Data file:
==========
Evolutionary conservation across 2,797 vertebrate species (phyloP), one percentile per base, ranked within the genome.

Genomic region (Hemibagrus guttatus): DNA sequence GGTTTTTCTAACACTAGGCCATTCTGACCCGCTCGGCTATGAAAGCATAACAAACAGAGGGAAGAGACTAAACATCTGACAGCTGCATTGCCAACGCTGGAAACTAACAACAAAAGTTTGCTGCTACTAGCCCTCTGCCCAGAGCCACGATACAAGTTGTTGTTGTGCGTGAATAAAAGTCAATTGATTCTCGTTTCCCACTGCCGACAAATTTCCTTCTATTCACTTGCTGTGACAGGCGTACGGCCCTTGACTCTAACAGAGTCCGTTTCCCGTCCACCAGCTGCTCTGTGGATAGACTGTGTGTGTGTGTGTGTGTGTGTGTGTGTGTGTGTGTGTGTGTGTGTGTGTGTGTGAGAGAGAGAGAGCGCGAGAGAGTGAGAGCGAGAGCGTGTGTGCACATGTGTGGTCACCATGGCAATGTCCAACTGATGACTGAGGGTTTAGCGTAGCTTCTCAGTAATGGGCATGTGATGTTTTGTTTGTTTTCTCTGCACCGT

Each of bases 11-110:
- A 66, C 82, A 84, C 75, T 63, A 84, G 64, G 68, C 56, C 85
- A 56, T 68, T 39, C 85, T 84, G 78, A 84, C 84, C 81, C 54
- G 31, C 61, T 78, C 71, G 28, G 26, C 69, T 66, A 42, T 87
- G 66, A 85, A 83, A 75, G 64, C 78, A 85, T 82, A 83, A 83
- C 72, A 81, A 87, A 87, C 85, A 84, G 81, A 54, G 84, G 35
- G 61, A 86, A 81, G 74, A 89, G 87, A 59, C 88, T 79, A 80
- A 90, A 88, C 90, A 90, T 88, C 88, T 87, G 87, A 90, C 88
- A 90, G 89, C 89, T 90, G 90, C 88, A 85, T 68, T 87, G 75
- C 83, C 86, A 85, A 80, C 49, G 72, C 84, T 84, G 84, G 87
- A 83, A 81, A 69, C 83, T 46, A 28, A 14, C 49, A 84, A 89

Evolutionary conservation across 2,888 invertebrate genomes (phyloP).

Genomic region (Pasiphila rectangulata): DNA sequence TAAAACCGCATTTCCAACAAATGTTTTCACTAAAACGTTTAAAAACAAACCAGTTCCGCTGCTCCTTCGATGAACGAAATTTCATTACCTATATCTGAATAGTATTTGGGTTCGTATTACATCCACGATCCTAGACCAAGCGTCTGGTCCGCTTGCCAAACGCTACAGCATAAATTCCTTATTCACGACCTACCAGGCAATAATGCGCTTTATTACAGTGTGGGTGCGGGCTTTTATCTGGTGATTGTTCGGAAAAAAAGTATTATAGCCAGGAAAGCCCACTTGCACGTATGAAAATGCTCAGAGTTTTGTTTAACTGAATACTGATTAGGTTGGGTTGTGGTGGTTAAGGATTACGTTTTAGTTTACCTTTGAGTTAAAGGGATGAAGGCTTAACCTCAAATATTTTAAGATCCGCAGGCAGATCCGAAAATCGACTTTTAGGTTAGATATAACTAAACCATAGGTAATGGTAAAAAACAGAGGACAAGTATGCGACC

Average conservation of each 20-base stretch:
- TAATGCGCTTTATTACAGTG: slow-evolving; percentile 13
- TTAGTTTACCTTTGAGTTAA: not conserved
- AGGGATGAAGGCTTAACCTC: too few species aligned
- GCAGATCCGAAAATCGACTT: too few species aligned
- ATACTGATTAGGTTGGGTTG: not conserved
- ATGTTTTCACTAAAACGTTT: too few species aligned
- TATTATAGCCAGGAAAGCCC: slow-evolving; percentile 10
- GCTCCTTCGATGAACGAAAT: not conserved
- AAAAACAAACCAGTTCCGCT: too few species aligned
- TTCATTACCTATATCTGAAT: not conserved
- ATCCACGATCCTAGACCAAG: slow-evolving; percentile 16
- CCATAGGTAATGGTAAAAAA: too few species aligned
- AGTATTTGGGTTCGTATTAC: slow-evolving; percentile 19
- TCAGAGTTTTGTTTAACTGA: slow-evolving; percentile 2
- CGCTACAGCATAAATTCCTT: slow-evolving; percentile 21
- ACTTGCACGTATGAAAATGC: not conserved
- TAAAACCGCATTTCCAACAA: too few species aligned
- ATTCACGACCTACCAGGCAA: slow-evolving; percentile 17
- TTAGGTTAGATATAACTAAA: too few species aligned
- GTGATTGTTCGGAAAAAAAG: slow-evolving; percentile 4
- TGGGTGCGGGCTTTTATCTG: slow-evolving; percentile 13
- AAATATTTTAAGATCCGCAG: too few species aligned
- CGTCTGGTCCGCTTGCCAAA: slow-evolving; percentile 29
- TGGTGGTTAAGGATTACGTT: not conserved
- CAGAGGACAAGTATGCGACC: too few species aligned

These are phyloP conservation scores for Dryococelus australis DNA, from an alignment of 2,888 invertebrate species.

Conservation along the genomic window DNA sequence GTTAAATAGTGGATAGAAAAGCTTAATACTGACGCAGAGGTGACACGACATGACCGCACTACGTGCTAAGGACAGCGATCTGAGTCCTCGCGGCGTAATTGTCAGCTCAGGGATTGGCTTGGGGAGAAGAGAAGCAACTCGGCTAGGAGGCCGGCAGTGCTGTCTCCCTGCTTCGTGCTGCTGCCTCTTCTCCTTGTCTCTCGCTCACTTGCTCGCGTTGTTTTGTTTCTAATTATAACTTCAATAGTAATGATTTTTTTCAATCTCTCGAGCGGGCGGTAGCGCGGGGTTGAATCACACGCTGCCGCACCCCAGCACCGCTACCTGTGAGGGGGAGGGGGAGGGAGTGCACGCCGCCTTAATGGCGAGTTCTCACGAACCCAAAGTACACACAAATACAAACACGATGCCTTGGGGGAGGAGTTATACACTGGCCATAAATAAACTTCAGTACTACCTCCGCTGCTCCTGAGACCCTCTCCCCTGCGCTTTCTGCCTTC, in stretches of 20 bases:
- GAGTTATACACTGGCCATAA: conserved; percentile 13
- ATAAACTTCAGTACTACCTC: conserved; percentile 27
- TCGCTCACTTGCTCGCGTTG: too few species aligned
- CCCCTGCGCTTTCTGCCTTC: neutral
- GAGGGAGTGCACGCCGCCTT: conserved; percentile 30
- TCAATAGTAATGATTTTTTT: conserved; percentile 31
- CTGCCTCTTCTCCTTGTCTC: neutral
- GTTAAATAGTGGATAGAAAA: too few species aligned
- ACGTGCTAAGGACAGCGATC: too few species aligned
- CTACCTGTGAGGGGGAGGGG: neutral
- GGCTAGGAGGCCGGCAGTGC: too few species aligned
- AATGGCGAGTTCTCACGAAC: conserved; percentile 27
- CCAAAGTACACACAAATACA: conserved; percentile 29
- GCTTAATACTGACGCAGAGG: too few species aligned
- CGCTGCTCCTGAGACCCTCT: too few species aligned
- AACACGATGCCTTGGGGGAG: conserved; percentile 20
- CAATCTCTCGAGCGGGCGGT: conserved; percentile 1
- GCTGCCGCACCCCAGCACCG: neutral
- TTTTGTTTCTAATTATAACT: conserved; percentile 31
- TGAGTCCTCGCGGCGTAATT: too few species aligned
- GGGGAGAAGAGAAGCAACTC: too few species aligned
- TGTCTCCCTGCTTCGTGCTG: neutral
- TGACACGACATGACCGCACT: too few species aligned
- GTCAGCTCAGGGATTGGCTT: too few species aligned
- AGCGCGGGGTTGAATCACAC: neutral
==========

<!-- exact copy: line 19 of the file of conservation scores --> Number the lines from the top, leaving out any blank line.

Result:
- AGGGATGAAGGCTTAACCTC: too few species aligned